user $ulimit -c unlimited
user $./a 1 2 3 4 5 6 7 8
Hello! Is my stack OK?
*** stack smashing detected ***: terminated
Aborted (core dumped)

Still no change in the output. Bug did not disappear. Good!

Now let's get a backtrace to see which function failure happened in:

user $gdb --quiet ./a core.1117780
Reading symbols from ./a...
[New LWP 1117780]
Core was generated by `./a 1 2 3 4 5 6 7 8'.
Program terminated with signal SIGABRT, Aborted.
#0  __GI_raise (sig=sig@entry=6) at ../sysdeps/unix/sysv/linux/raise.c:50
50        return ret;
(gdb) bt
#0  __GI_raise (sig=sig@entry=6) at ../sysdeps/unix/sysv/linux/raise.c:50
#1  0x00007fcbdeed6537 in __GI_abort () at abort.c:79
#2  0x00007fcbdef2f1d9 in __libc_message (action=action@entry=do_abort, fmt=fmt@entry=0x7fcbdf036c2f "*** %s ***: terminated\n")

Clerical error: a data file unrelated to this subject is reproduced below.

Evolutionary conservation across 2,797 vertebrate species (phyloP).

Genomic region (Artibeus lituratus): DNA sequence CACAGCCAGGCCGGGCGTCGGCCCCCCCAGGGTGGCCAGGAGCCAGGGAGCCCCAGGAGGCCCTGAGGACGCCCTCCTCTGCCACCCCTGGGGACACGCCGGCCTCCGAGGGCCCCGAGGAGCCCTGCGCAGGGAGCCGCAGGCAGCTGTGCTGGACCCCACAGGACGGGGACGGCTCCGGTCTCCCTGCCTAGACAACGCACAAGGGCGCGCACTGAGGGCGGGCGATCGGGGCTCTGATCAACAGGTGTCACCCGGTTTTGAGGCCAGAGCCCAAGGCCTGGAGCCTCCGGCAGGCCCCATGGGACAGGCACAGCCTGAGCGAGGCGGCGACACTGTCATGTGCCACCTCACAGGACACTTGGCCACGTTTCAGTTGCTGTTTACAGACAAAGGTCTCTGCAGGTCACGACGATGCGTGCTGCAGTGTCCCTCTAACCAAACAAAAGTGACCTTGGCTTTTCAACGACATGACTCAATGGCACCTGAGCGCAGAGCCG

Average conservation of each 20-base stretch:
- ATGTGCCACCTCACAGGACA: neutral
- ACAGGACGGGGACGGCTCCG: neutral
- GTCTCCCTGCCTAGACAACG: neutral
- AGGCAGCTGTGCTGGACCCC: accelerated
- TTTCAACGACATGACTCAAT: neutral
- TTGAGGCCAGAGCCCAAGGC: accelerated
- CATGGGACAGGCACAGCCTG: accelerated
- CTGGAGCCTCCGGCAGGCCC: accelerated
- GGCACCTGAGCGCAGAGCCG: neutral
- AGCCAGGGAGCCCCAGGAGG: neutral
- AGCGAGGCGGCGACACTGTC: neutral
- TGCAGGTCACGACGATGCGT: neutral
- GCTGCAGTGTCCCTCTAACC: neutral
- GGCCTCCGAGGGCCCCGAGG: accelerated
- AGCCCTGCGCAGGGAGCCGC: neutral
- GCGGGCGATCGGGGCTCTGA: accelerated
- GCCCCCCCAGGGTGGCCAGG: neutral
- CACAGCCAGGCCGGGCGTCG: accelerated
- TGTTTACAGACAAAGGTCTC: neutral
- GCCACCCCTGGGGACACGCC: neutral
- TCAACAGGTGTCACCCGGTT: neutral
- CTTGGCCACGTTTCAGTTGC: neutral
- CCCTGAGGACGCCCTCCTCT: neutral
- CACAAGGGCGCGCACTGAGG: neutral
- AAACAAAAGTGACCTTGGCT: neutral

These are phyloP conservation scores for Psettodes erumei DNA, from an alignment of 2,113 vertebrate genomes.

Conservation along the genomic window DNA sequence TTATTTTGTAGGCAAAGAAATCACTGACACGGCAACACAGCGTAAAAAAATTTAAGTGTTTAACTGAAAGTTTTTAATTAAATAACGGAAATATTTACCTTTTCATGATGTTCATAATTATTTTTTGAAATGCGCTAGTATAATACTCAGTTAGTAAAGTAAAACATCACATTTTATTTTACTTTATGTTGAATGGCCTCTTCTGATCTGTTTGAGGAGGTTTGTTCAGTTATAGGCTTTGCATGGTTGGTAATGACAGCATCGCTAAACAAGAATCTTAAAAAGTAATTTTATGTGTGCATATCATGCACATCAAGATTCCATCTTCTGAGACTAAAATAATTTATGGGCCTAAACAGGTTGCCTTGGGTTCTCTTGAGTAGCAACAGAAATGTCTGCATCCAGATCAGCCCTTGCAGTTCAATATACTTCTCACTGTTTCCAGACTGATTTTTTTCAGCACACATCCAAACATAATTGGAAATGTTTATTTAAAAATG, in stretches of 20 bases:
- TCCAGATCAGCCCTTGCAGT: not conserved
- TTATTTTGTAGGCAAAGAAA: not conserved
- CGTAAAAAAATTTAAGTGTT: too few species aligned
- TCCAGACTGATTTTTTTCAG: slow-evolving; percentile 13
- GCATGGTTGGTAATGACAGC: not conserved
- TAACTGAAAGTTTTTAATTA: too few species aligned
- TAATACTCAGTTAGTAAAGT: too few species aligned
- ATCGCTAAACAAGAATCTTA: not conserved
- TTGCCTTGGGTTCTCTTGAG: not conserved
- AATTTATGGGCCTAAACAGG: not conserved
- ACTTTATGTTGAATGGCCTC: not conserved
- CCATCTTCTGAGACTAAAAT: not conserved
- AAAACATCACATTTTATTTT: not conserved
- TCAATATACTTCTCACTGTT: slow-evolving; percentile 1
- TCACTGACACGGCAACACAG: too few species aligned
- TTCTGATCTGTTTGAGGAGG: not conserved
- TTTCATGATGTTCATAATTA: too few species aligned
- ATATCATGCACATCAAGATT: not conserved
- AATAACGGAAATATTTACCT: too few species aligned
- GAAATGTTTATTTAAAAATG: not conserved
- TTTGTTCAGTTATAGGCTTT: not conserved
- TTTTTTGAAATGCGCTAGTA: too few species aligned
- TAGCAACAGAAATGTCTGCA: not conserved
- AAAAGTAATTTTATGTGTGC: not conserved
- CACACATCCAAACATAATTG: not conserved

at ../sysdeps/posix/libc_fatal.c:155
#3  0x00007fcbdefbd0a2 in __GI___fortify_fail (msg=msg@entry=0x7fcbdf036c17 "stack smashing detected") at fortify_fail.c:26
#4  0x00007fcbdefbd080 in __stack_chk_fail () at stack_chk_fail.c:24
#5  0x000000000040118f in main (argc=9, argv=0x7fff257458f8) at a.c:13

The interesting part here is the caller of __stack_chk_fail. In our case it's main.

Now the hardest part: we need to find in assembly where canary value was stored and loaded on stack. Canary is a value placed on stack and checked by the compiler to see if anything corrupts canary value. Don't panic. You don't really need to know much of assembly to find the canary. Canary is emitted by the compiler if {{{1}}} option is enabled. Gentoo builds {{c|gcc} with --enable-default-ssp configure option which enables this option by default.